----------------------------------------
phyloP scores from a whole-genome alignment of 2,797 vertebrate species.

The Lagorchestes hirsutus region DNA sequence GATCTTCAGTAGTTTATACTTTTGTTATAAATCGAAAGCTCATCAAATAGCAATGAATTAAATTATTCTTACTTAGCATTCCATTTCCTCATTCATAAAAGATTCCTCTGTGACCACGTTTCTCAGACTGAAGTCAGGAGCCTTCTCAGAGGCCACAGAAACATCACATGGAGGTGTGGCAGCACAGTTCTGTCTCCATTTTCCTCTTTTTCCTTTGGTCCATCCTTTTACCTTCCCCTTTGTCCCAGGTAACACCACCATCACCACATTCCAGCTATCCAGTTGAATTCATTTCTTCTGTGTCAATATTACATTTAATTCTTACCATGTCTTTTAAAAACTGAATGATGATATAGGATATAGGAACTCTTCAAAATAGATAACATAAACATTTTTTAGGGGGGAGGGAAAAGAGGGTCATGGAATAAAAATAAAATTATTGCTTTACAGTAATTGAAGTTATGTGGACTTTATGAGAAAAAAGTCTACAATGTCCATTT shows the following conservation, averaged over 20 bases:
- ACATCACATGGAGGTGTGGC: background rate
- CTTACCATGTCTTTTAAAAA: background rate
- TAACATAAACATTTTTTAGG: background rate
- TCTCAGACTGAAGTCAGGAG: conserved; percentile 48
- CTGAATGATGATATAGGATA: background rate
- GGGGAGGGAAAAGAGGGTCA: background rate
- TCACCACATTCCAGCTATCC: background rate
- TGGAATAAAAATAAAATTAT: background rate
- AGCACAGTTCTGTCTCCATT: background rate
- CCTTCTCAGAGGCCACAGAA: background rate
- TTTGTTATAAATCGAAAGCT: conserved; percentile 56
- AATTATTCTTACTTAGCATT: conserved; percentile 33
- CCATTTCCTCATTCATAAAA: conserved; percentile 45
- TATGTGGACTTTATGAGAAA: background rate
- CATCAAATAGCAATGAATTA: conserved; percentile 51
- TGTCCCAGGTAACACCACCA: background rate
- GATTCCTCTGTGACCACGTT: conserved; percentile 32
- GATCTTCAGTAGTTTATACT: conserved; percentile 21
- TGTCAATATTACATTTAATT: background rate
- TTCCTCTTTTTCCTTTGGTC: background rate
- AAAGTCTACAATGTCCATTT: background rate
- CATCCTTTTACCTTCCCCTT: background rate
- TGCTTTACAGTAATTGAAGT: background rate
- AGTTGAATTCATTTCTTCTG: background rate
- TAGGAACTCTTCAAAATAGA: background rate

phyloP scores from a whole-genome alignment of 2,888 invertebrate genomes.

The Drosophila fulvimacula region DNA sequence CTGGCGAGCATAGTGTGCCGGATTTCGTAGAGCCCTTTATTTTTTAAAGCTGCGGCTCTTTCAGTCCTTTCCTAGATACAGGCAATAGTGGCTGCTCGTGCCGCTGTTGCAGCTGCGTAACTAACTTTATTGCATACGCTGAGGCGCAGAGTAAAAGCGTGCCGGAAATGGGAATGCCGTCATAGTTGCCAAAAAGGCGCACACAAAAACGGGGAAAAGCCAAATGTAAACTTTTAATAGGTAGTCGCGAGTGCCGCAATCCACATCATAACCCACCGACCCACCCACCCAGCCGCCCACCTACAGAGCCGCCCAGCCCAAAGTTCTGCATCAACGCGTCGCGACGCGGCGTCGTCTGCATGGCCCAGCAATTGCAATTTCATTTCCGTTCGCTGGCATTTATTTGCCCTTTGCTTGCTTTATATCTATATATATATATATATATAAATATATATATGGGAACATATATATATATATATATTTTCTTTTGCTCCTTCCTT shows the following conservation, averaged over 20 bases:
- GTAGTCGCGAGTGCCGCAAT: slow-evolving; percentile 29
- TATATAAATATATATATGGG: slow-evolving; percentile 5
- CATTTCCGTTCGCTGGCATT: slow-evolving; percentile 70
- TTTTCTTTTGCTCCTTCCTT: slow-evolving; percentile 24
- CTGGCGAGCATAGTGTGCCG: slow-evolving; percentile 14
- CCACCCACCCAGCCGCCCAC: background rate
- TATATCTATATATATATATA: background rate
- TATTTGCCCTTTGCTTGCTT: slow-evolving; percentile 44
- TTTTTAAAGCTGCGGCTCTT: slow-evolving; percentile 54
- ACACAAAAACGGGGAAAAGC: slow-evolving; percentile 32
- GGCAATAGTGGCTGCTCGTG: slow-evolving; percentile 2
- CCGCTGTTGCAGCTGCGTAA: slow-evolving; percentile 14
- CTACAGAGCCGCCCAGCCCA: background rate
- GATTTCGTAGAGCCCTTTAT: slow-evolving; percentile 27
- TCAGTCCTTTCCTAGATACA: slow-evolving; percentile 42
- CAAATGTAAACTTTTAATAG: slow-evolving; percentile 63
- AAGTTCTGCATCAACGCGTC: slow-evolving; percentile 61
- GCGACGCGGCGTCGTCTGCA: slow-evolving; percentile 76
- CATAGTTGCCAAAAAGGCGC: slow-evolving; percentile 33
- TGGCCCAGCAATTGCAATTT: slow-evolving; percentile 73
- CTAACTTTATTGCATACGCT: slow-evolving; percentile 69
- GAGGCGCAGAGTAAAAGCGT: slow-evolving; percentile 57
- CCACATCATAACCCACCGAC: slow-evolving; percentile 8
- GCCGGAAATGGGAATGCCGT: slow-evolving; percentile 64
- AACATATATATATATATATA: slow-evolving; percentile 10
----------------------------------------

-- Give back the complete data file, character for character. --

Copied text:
phyloP scores from a whole-genome alignment of 2,797 vertebrate species.

The Lagorchestes hirsutus region DNA sequence GATCTTCAGTAGTTTATACTTTTGTTATAAATCGAAAGCTCATCAAATAGCAATGAATTAAATTATTCTTACTTAGCATTCCATTTCCTCATTCATAAAAGATTCCTCTGTGACCACGTTTCTCAGACTGAAGTCAGGAGCCTTCTCAGAGGCCACAGAAACATCACATGGAGGTGTGGCAGCACAGTTCTGTCTCCATTTTCCTCTTTTTCCTTTGGTCCATCCTTTTACCTTCCCCTTTGTCCCAGGTAACACCACCATCACCACATTCCAGCTATCCAGTTGAATTCATTTCTTCTGTGTCAATATTACATTTAATTCTTACCATGTCTTTTAAAAACTGAATGATGATATAGGATATAGGAACTCTTCAAAATAGATAACATAAACATTTTTTAGGGGGGAGGGAAAAGAGGGTCATGGAATAAAAATAAAATTATTGCTTTACAGTAATTGAAGTTATGTGGACTTTATGAGAAAAAAGTCTACAATGTCCATTT shows the following conservation, averaged over 20 bases:
- ACATCACATGGAGGTGTGGC: background rate
- CTTACCATGTCTTTTAAAAA: background rate
- TAACATAAACATTTTTTAGG: background rate
- TCTCAGACTGAAGTCAGGAG: conserved; percentile 48
- CTGAATGATGATATAGGATA: background rate
- GGGGAGGGAAAAGAGGGTCA: background rate
- TCACCACATTCCAGCTATCC: background rate
- TGGAATAAAAATAAAATTAT: background rate
- AGCACAGTTCTGTCTCCATT: background rate
- CCTTCTCAGAGGCCACAGAA: background rate
- TTTGTTATAAATCGAAAGCT: conserved; percentile 56
- AATTATTCTTACTTAGCATT: conserved; percentile 33
- CCATTTCCTCATTCATAAAA: conserved; percentile 45
- TATGTGGACTTTATGAGAAA: background rate
- CATCAAATAGCAATGAATTA: conserved; percentile 51
- TGTCCCAGGTAACACCACCA: background rate
- GATTCCTCTGTGACCACGTT: conserved; percentile 32
- GATCTTCAGTAGTTTATACT: conserved; percentile 21
- TGTCAATATTACATTTAATT: background rate
- TTCCTCTTTTTCCTTTGGTC: background rate
- AAAGTCTACAATGTCCATTT: background rate
- CATCCTTTTACCTTCCCCTT: background rate
- TGCTTTACAGTAATTGAAGT: background rate
- AGTTGAATTCATTTCTTCTG: background rate
- TAGGAACTCTTCAAAATAGA: background rate

phyloP scores from a whole-genome alignment of 2,888 invertebrate genomes.

The Drosophila fulvimacula region DNA sequence CTGGCGAGCATAGTGTGCCGGATTTCGTAGAGCCCTTTATTTTTTAAAGCTGCGGCTCTTTCAGTCCTTTCCTAGATACAGGCAATAGTGGCTGCTCGTGCCGCTGTTGCAGCTGCGTAACTAACTTTATTGCATACGCTGAGGCGCAGAGTAAAAGCGTGCCGGAAATGGGAATGCCGTCATAGTTGCCAAAAAGGCGCACACAAAAACGGGGAAAAGCCAAATGTAAACTTTTAATAGGTAGTCGCGAGTGCCGCAATCCACATCATAACCCACCGACCCACCCACCCAGCCGCCCACCTACAGAGCCGCCCAGCCCAAAGTTCTGCATCAACGCGTCGCGACGCGGCGTCGTCTGCATGGCCCAGCAATTGCAATTTCATTTCCGTTCGCTGGCATTTATTTGCCCTTTGCTTGCTTTATATCTATATATATATATATATATAAATATATATATGGGAACATATATATATATATATATTTTCTTTTGCTCCTTCCTT shows the following conservation, averaged over 20 bases:
- GTAGTCGCGAGTGCCGCAAT: slow-evolving; percentile 29
- TATATAAATATATATATGGG: slow-evolving; percentile 5
- CATTTCCGTTCGCTGGCATT: slow-evolving; percentile 70
- TTTTCTTTTGCTCCTTCCTT: slow-evolving; percentile 24
- CTGGCGAGCATAGTGTGCCG: slow-evolving; percentile 14
- CCACCCACCCAGCCGCCCAC: background rate
- TATATCTATATATATATATA: background rate
- TATTTGCCCTTTGCTTGCTT: slow-evolving; percentile 44
- TTTTTAAAGCTGCGGCTCTT: slow-evolving; percentile 54
- ACACAAAAACGGGGAAAAGC: slow-evolving; percentile 32
- GGCAATAGTGGCTGCTCGTG: slow-evolving; percentile 2
- CCGCTGTTGCAGCTGCGTAA: slow-evolving; percentile 14
- CTACAGAGCCGCCCAGCCCA: background rate
- GATTTCGTAGAGCCCTTTAT: slow-evolving; percentile 27
- TCAGTCCTTTCCTAGATACA: slow-evolving; percentile 42
- CAAATGTAAACTTTTAATAG: slow-evolving; percentile 63
- AAGTTCTGCATCAACGCGTC: slow-evolving; percentile 61
- GCGACGCGGCGTCGTCTGCA: slow-evolving; percentile 76
- CATAGTTGCCAAAAAGGCGC: slow-evolving; percentile 33
- TGGCCCAGCAATTGCAATTT: slow-evolving; percentile 73
- CTAACTTTATTGCATACGCT: slow-evolving; percentile 69
- GAGGCGCAGAGTAAAAGCGT: slow-evolving; percentile 57
- CCACATCATAACCCACCGAC: slow-evolving; percentile 8
- GCCGGAAATGGGAATGCCGT: slow-evolving; percentile 64
- AACATATATATATATATATA: slow-evolving; percentile 10